Making latex covered creatures is an interesting process. Infuriating, messy, wasteful, but interesting. More than the look, the feel of a latex creature is awesome. When you pick up this little guy he’s kind of squishy, a bit slippery. In the end I think he’s pretty good, but he could have been better. I think I may have another go in the future, but I have another latex covered job to do which has a lot more surface area and more room to experiment with.
Fishboy (working title) started life as a sculpted block of foam with some some simple sculpted spikes stuck to his back and wrapped in pantyhose.
His mouth cavity is a deep dome-shaped piece of polymer clay (the red tinted kind) set and hot glued into his would-be face, like such:
Which I’ll admit looks bloody hideous at this point… like some tortured vinyl sex doll or something.
Anyways, the stocking material is a pretty good base for the latex skin – the latex doesn’t absorb to heavily into it like open-cell foam, but just enough to stick. You have to do it in several parts, and often have to add more the next day to fill in any gaps, cover any air bubbles that rose to the surface. It’s… a process.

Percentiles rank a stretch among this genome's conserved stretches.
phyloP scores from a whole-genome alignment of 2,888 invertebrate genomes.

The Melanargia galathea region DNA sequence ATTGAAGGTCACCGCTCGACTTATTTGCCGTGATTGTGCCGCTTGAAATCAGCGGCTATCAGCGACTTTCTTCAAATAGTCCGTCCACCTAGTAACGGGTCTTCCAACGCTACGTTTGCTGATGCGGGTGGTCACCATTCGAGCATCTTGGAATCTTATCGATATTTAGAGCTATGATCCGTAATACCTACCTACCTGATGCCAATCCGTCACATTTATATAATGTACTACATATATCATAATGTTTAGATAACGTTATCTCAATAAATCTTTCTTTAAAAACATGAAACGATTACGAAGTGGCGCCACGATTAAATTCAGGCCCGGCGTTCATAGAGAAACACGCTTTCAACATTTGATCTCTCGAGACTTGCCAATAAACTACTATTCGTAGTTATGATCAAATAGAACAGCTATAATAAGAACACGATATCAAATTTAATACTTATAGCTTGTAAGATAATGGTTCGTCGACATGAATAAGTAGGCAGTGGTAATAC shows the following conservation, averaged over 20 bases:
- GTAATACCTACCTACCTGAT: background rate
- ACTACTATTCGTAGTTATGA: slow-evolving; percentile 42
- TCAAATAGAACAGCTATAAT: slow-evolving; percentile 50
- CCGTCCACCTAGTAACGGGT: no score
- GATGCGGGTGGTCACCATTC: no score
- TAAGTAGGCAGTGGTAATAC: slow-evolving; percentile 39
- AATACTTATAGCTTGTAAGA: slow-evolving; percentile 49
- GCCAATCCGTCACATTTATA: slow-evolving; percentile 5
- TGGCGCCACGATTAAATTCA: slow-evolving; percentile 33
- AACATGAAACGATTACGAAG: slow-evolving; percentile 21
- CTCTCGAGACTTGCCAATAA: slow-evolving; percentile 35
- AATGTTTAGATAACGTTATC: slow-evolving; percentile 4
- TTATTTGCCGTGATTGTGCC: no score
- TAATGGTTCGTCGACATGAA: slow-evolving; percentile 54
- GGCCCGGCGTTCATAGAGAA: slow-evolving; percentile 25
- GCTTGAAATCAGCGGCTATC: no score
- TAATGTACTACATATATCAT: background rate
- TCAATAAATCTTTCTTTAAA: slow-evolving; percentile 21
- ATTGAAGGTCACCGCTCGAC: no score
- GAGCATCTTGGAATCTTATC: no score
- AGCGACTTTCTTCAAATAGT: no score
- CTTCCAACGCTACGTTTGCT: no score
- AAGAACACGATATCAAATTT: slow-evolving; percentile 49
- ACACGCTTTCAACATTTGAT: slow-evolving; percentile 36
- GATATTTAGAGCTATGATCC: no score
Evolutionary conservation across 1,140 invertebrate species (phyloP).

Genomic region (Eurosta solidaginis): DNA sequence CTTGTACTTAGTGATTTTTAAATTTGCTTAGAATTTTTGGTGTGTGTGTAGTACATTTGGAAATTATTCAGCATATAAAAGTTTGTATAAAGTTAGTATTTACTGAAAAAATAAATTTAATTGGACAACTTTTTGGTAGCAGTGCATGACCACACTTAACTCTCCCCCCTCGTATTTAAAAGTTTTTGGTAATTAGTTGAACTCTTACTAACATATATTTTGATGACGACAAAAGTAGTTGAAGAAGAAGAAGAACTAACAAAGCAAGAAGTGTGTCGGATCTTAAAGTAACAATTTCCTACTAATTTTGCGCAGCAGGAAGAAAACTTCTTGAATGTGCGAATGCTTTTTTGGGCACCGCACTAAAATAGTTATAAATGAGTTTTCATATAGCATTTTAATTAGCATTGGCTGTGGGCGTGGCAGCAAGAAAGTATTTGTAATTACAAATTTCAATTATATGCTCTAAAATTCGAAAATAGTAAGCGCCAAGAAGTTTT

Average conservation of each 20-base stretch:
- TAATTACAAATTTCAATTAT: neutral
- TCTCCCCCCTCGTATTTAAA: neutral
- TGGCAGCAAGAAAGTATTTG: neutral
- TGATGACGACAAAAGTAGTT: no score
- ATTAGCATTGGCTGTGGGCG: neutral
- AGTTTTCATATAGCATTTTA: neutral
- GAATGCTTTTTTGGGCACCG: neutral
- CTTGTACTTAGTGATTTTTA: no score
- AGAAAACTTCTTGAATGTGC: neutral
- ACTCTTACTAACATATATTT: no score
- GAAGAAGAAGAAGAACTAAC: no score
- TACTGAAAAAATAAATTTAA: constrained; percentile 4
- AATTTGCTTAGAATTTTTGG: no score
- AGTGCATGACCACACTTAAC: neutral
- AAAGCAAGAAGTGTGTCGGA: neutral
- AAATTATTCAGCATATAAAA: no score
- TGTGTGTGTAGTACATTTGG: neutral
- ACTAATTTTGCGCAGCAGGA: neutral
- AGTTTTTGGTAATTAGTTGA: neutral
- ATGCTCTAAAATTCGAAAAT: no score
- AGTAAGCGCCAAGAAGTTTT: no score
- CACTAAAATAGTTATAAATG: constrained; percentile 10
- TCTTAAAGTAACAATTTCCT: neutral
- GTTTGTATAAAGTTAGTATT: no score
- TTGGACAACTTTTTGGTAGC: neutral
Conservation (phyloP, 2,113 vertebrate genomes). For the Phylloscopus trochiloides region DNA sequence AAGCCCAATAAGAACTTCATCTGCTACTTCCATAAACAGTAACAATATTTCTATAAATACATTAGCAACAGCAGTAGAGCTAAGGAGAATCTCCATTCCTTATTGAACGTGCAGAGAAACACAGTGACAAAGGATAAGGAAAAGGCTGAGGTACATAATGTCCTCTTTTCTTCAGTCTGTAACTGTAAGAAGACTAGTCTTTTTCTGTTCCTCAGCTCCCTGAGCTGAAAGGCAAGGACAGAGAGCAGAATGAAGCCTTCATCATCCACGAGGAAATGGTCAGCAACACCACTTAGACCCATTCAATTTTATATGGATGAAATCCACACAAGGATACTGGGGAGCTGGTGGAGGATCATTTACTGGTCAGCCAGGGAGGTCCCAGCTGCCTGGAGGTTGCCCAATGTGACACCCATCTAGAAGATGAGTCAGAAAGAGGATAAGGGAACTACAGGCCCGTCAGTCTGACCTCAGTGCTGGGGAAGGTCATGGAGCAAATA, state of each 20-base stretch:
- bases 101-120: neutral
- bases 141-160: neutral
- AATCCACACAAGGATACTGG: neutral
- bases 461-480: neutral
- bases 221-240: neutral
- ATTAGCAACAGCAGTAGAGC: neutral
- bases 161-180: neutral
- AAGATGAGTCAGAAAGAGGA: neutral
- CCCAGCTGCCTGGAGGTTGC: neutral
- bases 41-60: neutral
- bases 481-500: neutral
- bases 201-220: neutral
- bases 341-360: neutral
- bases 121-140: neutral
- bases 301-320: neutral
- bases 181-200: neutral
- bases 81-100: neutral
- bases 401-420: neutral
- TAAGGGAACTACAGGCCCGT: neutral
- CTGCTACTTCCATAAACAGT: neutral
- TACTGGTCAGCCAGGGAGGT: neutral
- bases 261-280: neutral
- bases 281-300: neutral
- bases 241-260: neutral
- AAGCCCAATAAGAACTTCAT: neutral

He got one coat initially, very generously applied. Then some polymer sculpted feet were hot glued right onto the side. The second coat of latex covered the joins and helped it become one seamless skin.
I forgot to take a photo of the fins in progress. They’re just a base thin wire with stocking material stretched over it, polymer clay to shape the joins and fill out the base, glued to the back, and covered in more latex.
And then we paint some more. For those who haven’t figured it out yet – yes, you can just mix cheap and nasty acrylic paint with latex and paint it on. You can even dry-brush texture on certain areas and it will colour well. As long as you have enough latex in the paint (at least 50% from various experiments), it sticks quite well to the previous layer. Give it enough time to dry though, or dry-brushing can wipe it off in ugly chunks.
His eyes are just eBay-purchased plastic eyeballs glued to his head with latex applied over them to make the lids. His tongue is just more red polymer clay.
Result? Eh, he’s OK. Cute as a button. I wanted a smoother surface and, in retrospect, it would have been better to put a string through his tail and dip the whole thing in latex and let it run off. But for what he is, I actually think he’s pretty darn adorable.